A new study has revealed the novel mechanisms of obesity and hypertension, which researchers say represents a paradigm shift in our understanding of how the hypothalamus controls blood pressure in obesity.
Hypertension is a comorbidity of patients with obesity that greatly increases the risk of mortality and disability. According to research, a high-calorie diet increases the density of blood vessels in the hypothalamus which is an important “eating control” area in the brain. Researchers have hypothesised that elevated hormone levels of leptin are associated with a higher risk of developing hypertension but the exact mechanisms that contribute to the condensed growth of blood vessels in the hypothalamus were unknown.
The new research carried out a team at Helmholtz Zentrum München has revealed that obese mice do not increase the amount of blood vessels in the hypothalamus when they lack the hormone leptin.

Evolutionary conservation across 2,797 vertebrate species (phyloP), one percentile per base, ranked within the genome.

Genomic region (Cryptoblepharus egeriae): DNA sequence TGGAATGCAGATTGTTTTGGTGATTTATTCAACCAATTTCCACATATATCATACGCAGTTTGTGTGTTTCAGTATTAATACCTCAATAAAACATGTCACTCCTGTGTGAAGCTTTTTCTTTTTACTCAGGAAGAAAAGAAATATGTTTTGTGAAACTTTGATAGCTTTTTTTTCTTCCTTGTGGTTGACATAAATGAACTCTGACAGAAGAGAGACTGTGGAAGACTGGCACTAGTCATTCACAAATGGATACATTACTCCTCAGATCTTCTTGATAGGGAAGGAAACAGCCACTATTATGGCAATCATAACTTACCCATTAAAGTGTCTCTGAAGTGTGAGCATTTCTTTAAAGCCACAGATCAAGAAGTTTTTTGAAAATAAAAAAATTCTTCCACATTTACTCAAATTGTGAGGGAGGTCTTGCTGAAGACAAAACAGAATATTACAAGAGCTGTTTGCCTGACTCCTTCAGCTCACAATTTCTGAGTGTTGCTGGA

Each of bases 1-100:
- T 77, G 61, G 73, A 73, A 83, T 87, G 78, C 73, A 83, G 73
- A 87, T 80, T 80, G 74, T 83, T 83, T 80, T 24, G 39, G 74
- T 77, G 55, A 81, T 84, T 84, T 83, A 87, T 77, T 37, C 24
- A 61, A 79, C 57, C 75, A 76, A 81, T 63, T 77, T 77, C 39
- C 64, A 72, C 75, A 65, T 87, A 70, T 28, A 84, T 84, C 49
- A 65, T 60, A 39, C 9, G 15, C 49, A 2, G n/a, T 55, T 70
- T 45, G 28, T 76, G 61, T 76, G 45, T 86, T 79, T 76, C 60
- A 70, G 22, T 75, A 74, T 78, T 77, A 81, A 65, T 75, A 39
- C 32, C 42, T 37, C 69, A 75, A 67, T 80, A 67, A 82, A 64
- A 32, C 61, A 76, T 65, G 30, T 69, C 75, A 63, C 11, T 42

Leptin is produced by adipose tissue, and is involved in controlling hunger and satiety, as well as playing an important role in the regulation of fat metabolism.
When the researchers increased the hormone leptin in the mice, certain brain cells – astrocytes – boosted the production of a specific growth factor, which, in turn, promoted vessel growth. The result was an increased number of vessels in the hypothalamus and no other brain region – demonstrating that leptin is mainly responsible for the increased concentration of vessels in the hypothalamus and that this process is mediated via astrocytes.
First author, Tim Gruber, said: “We provide a paradigm shift in our understanding of how the hypothalamus controls blood pressure in obesity. While previous research has focused primarily on neurons, our research highlights the new role of astrocytes, historically assumed less relevant than neurons, in controlling blood pressure.”
Study leader Cristina García-Cáceres highlighted that one important question remains: how exactly do astrocytes communicate with neurons?
“We have started to answer this question using in vivo real-time imaging of astrocyte-neuron circuit function in the hypothalamus,” the researcher says.